Synopsis: Count Dracula’s lackey R. M. Renfield finds a new lease on life in modern-day New Orleans when he falls in love with Rebecca Quincy, a traffic cop, and decides to finally stand up to his creator in hopes of finally breaking free of his servitude.
Stars: Nicholas Hoult, Nicolas Cage, Awkwafina, Ben Schwartz, Adrian Martinez, Shohreh Aghdashloo, Bess Rous, Brandon Scott Jones, Caroline Williams
Director: Chris McKay
Running Length: 93 minutes
TMMM Score: (7.5/10)
Review: In 2017, Universal Studios hoped a modern version of The Mummy would kick off a new Dark Universe and allow them to open their vaults to let their cadre of monsters out to play. Starring Tom Cruise and female mummy Sofia Boutella, the drab movie unfortunately unraveled all these plans before they could even get started, which was unfortunate because the projects in the works sounded kind of fun. (Angelina Jolie as The Bride of Frankenstein? Sign. Me. Up.) So, the Dark Universe faded away, and the executives have had to rethink their strategy to reinvent their existing IP…because we all know original ideas are hard to come by.
Along with Frankenstein, Universal has always been keen on finding a way to resurrect Dracula in some form. When the enjoyable but dismally received Dracula Untold failed to go anywhere in 2014, plans by the studio to revisit The Count in a larger tentpole franchise were quickly dashed before they could even come up with subsequent titles. Now, with the rise of comic crossover vampire fare like What We Do in Shadows (both the film and television series), we have Renfield, which has taken the unique approach of making Dracula a supporting character, bumping his henchman up to leading man status.
As it turns out, Renfield may be the lifeblood needed to get innovative minds working again for the next stage of Universal Monster flicks. While hardly the most sophisticated (or, let’s be honest, original) take on in the horror-comedy oeuvre, it’s an absolute bloody blast that gobbles up 93 solid minutes of ghoulish fun without making many compromises along the way.
With a nice nod (you could call it a wink) to the most famous Dracula of the past, screenwriter Ryan Ridley and director Chris McKay springboard Robert Kirkman’s original idea forward into the present. That’s where we find Renfield (Nicholas Hoult, Warm Bodies, which has a similar feel) at a support group for those in unhealthy relationships. As Renfield listens to the woes of the men and women with toxic partners, he muses about his neverending bond with Count Dracula (Nicolas Cage, Color Out of Space), a demanding vampire he’s been bound to serve for over a century.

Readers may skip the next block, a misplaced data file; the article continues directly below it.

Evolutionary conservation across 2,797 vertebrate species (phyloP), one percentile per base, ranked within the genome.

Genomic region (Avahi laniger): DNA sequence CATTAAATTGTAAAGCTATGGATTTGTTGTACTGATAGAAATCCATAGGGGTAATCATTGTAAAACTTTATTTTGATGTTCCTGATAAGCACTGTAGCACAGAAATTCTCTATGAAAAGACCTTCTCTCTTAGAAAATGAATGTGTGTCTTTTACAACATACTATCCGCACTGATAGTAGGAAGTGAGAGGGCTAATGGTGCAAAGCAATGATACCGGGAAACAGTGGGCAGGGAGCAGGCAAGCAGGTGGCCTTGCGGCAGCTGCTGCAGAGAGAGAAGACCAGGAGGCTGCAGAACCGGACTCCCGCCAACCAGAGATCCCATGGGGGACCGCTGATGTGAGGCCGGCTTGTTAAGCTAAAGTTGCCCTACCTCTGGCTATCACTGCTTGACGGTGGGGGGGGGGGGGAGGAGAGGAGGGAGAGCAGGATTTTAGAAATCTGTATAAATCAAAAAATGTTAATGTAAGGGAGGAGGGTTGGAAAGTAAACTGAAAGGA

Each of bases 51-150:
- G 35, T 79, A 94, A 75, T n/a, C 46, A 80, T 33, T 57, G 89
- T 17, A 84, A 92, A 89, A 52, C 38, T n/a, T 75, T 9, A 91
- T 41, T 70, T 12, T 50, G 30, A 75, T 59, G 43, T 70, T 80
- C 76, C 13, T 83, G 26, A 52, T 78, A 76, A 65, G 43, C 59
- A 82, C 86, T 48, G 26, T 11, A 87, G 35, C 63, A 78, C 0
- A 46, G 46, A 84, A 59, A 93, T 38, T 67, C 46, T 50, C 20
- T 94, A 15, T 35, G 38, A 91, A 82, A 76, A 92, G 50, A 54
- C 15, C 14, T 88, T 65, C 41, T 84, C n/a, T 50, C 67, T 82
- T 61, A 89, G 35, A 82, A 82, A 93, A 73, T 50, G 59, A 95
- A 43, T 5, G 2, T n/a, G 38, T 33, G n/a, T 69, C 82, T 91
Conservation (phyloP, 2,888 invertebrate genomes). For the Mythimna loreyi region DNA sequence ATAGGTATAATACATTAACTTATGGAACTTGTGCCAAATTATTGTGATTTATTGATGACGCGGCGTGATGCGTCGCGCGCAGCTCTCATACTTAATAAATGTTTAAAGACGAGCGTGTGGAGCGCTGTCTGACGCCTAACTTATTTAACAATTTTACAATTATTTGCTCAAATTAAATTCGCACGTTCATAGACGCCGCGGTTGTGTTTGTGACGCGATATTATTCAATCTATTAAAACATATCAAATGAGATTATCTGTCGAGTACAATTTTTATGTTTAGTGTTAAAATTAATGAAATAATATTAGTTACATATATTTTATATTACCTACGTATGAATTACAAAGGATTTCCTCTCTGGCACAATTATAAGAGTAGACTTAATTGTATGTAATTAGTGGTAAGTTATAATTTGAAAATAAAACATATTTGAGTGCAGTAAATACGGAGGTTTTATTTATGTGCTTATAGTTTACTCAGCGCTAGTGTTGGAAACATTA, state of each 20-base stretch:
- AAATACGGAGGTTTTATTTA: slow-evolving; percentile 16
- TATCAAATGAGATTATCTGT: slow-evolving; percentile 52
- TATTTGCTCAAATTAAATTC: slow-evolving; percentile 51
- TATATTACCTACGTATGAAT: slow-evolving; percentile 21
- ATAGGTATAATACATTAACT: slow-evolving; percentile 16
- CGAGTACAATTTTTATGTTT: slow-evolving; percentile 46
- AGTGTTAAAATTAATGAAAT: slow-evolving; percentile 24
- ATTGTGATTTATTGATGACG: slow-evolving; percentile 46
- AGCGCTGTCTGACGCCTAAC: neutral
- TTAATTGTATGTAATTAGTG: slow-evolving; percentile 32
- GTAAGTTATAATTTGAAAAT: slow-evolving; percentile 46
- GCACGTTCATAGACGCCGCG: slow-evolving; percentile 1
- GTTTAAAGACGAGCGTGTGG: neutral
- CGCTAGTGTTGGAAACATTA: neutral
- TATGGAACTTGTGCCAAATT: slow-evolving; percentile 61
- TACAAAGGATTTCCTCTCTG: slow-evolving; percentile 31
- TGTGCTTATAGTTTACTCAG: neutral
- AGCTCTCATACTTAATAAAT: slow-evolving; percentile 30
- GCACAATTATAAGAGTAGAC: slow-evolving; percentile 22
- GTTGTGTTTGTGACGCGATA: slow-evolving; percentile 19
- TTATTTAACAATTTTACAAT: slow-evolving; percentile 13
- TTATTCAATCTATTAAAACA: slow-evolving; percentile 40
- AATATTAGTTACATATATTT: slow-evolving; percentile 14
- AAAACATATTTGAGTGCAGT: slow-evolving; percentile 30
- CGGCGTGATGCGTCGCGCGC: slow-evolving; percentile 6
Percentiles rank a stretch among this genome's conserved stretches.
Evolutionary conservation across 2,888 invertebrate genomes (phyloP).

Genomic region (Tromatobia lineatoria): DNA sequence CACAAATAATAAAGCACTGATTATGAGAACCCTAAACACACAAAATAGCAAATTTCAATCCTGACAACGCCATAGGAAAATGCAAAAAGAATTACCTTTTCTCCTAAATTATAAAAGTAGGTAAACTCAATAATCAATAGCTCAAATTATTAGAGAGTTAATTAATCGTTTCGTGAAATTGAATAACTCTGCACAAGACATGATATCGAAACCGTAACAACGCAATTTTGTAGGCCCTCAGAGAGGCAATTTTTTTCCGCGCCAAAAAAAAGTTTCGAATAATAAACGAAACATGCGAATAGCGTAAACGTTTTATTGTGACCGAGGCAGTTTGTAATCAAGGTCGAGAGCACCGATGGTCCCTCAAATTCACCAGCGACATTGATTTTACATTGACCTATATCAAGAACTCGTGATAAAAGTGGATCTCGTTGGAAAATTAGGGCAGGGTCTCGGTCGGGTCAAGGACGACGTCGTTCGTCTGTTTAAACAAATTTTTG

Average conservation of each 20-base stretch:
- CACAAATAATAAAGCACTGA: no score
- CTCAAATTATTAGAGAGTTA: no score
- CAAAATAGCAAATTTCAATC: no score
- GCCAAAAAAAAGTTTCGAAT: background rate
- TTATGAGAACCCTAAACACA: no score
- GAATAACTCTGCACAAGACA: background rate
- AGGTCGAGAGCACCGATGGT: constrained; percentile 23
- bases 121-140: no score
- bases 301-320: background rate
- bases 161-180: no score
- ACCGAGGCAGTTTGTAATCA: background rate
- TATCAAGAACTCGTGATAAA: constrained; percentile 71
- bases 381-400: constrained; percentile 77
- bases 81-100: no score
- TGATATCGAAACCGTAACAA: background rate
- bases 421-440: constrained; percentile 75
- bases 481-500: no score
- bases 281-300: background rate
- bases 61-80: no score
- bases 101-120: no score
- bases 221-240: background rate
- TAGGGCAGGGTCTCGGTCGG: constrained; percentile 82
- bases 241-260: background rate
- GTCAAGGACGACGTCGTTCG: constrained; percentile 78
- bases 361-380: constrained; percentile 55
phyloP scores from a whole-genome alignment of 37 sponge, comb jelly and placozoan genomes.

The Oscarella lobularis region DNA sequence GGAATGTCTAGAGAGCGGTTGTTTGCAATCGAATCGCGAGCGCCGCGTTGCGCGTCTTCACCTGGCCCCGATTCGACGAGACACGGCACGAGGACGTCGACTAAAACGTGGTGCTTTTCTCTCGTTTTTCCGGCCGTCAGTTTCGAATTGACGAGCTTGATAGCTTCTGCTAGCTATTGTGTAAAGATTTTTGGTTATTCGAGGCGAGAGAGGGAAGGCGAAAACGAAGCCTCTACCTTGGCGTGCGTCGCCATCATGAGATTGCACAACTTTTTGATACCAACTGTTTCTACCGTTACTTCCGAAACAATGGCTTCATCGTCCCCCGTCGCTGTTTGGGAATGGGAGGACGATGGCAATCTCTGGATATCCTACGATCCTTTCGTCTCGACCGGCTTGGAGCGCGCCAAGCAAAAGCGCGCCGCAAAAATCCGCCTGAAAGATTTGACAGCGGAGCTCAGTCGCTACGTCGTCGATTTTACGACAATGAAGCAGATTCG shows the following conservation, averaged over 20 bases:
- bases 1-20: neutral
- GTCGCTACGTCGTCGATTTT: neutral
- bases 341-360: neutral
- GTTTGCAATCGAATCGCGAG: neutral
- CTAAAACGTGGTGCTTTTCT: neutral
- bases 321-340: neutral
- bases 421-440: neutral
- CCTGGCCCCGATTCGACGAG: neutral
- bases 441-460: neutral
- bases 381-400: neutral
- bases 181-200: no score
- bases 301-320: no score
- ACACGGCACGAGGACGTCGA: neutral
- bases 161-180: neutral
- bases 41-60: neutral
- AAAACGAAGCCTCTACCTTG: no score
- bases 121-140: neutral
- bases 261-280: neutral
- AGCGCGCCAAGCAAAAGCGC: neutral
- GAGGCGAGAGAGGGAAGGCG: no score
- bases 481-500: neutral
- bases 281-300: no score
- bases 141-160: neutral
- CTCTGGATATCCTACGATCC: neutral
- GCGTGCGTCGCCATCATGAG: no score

Due to his last great battle, Dracula is low on power and desperately needs the victims Renfield gathers from his meetings (all the deadbeat boyfriends that get brought up magically vanish after their significant others have a group share with Renfield in attendance) but after decades of mistreatment from his boss, Renfield dreams of being free from his employer. Things get dicey when he picks the wrong ex to whack, taking out one with ties to a powerful mob boss (Shohreh Aghdashloo, Run Sweetheart Run) who sends her goons after him, unaware that he has protection up his sleeve that’s literally out for as much blood as he can drink. Can Renfield survive long enough to get an exit interview with Dracula and not burn a bridge, or will his relationship with brusque cop Rebecca (Awkwafina, Crazy Rich Asians) get them all packed up in a coffin that never sees the light of day again?
There’s an old-school, throwback feel to Renfield that will give viewers the kind of significant thrill often missing from this genre. The action sequences (incredibly gory to such an extreme that they become visual jokes in and of themselves) are creative and staged with an eye on the funny bone, and Ridley’s script has had all the excess shaved off. What remains is a trim picture that works like a well-oiled machine on paper and is amped up by a cast of funny players and gilded by the lily of Cage, bringing his gonzo energy to the role of Dracula. It’s well known this is a character Cage has longed to play, and the further into the movie we get, the more we see how perfectly pitched an actor like Cage is for this role. Cage and Hoult work off of one another nicely, and their rapport is a prime factor as to why it’s believable this oddball pair has become inseparable over time.
I enjoyed Renfield’s attempt to think outside the box, building off what we already understand of the Dracula legacy and molding it with a present-day twist. If it falters, it’s in the finale, which doesn’t feel as well thought out as the first two acts. That’s likely due to some studio tinkering because you can feel some corporate shenanigans at work that curiously drain creative juices that had been flowing nicely up until that point. At least by then, you’re too invested in shaving off many points from the good graces Renfield has found itself in. With a wealth of humor and buckets of viscera to please hungry audiences, hopefully Renfield signals a positive bar raising in Universal’s latest attempt to mash their monsters into something fresh.